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Clinical characteristics of Kraepelinian schizophrenia: replication and extension of previous findings
Am J Psychiatry 1996;153:806-811.
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Abstract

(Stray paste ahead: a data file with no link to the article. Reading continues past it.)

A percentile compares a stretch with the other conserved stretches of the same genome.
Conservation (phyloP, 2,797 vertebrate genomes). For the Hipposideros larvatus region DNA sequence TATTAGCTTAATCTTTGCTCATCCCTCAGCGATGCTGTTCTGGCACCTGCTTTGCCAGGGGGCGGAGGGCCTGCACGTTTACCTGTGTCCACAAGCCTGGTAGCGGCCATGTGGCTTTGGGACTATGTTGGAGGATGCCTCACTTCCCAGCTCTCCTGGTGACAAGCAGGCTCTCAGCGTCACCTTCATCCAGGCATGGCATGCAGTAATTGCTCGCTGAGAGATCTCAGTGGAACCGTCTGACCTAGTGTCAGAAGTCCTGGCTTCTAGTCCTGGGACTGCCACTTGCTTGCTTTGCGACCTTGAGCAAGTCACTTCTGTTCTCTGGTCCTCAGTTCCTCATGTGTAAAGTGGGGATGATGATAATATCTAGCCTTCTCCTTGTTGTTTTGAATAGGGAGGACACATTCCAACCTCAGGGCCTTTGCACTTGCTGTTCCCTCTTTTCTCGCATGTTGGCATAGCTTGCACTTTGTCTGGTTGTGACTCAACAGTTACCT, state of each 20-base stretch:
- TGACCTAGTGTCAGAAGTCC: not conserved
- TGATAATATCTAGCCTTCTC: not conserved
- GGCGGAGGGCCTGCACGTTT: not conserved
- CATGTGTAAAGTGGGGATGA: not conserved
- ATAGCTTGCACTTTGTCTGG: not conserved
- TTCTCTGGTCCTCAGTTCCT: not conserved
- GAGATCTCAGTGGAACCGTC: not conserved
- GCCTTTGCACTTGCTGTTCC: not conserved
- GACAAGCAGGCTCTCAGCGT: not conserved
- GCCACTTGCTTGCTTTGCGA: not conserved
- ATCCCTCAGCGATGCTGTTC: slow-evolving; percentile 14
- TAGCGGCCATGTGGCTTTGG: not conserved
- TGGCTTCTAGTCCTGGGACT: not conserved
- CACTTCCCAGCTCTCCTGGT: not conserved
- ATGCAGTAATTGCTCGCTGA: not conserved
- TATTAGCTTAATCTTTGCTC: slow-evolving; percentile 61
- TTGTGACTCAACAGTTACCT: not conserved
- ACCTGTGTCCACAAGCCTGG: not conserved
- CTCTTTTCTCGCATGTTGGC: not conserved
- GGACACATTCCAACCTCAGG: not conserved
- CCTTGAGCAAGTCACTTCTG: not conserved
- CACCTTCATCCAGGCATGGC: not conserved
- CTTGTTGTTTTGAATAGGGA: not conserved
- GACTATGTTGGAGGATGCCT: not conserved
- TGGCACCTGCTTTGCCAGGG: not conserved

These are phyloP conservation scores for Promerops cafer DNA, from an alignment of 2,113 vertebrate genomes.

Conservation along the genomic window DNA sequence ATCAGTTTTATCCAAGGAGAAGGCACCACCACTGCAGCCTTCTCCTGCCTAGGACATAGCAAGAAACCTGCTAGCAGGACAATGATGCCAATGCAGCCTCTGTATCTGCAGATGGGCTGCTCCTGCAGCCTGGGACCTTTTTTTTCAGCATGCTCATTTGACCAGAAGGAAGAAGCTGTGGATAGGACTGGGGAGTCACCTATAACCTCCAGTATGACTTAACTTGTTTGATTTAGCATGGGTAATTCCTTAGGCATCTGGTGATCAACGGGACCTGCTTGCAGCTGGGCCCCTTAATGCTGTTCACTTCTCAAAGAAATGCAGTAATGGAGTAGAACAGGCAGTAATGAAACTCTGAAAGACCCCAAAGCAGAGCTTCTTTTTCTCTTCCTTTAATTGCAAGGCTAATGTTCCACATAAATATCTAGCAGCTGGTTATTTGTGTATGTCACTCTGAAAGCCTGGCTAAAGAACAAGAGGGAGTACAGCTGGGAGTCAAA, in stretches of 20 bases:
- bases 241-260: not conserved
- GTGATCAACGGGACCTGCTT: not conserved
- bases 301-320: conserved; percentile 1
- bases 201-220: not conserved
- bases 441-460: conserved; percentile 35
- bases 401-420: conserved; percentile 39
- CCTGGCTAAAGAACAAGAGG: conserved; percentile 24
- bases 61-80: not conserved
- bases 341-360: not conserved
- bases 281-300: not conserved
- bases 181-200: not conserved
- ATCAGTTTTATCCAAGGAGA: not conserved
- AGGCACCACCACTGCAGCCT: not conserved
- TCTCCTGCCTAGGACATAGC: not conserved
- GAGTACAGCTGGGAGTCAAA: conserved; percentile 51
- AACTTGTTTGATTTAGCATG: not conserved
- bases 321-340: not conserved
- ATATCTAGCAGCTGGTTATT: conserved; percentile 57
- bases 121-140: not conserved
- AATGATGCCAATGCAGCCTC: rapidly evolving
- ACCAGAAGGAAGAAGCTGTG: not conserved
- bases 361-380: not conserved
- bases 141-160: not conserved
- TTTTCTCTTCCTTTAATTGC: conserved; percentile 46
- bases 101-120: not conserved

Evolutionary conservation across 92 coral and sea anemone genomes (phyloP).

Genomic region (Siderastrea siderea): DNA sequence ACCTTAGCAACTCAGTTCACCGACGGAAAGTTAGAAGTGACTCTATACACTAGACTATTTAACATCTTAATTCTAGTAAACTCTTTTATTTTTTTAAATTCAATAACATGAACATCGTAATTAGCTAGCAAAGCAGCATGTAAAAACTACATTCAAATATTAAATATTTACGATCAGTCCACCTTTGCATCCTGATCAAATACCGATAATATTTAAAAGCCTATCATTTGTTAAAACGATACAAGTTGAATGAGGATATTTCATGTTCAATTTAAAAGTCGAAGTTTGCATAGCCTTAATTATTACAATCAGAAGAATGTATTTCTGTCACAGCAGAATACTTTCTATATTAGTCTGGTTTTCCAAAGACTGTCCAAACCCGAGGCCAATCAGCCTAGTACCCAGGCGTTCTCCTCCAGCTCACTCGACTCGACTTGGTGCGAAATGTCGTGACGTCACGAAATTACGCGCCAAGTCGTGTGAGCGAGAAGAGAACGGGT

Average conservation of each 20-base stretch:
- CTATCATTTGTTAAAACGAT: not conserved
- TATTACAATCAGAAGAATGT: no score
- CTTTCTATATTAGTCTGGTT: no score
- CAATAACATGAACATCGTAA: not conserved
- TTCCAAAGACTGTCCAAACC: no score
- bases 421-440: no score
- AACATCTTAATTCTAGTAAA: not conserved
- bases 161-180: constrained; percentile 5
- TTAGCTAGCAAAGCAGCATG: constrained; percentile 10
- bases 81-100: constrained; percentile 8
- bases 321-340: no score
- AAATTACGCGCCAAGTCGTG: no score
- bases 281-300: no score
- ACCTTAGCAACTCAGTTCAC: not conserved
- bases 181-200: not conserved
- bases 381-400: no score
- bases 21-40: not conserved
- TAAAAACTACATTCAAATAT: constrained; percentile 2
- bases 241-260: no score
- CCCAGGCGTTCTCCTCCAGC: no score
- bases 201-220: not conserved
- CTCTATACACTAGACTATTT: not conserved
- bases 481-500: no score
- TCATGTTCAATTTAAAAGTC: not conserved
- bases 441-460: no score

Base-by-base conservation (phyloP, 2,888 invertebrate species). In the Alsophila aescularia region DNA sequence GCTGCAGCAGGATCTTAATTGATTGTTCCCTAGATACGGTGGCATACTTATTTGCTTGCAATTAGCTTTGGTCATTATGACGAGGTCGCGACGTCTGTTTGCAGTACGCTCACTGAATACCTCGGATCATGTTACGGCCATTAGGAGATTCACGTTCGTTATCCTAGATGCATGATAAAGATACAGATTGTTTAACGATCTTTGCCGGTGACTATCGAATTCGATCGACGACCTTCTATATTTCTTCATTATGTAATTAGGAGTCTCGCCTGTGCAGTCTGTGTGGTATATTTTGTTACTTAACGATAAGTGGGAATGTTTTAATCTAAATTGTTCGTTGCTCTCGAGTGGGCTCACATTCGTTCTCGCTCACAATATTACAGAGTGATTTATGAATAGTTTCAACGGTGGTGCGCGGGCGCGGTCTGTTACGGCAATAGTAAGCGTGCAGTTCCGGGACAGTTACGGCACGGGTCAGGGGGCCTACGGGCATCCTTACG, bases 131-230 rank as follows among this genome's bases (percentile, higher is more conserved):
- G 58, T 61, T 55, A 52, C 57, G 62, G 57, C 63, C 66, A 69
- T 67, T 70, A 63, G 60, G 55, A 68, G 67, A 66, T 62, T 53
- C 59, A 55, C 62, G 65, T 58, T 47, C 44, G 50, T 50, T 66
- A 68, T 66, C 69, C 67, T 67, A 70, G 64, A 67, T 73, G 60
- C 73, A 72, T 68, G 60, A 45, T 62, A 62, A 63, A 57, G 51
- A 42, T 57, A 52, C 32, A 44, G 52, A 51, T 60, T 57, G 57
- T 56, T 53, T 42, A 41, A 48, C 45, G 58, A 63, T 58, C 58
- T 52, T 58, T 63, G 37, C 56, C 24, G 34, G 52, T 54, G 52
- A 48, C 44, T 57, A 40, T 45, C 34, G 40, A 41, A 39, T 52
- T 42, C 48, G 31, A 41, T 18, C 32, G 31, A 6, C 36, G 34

OBJECTIVE: Subtypologies of schizophrenia based on cross-sectional criteria, such as the nomenclature of the DSMs, have not been successful in identifying valid diagnostic subgroups among patients with schizophrenia. A subtypology that uses criteria to classify individuals on the basis of longitudinal deficits in self-care may identify a more valid subgroup of schizophrenic patients. METHOD: This study describes the clinical characteristics of a group of schizophrenic patients identified on the basis of a longitudinal criterion: at least 5 years of continuous and complete dependence on others for obtaining and maintaining the basic necessities of life, including food, clothing, and shelter. RESULTS: Sixty-one "Kraepelinian" schizophrenic inpatients, when compared to 80 non- Kraepelinian schizophrenic inpatients who were similar in years of illness, age, and education, demonstrated more severe negative symptoms and more severe formal thought disorder; yet the severity of their delusions, hallucinations, and bizarre behavior did not differ significantly. None of the Kraepelinian patients and eight non- Kraepelinian patients met DSM-III-R criteria for schizoaffective disorder. CONCLUSIONS: Data from this replication study suggest that Kraepelinian schizophrenic patients, identified on the basis of a longitudinal course characterized by severe dysfunctions in self-care, may represent an alternative, and possibly more valid, method of subtyping schizophrenia.

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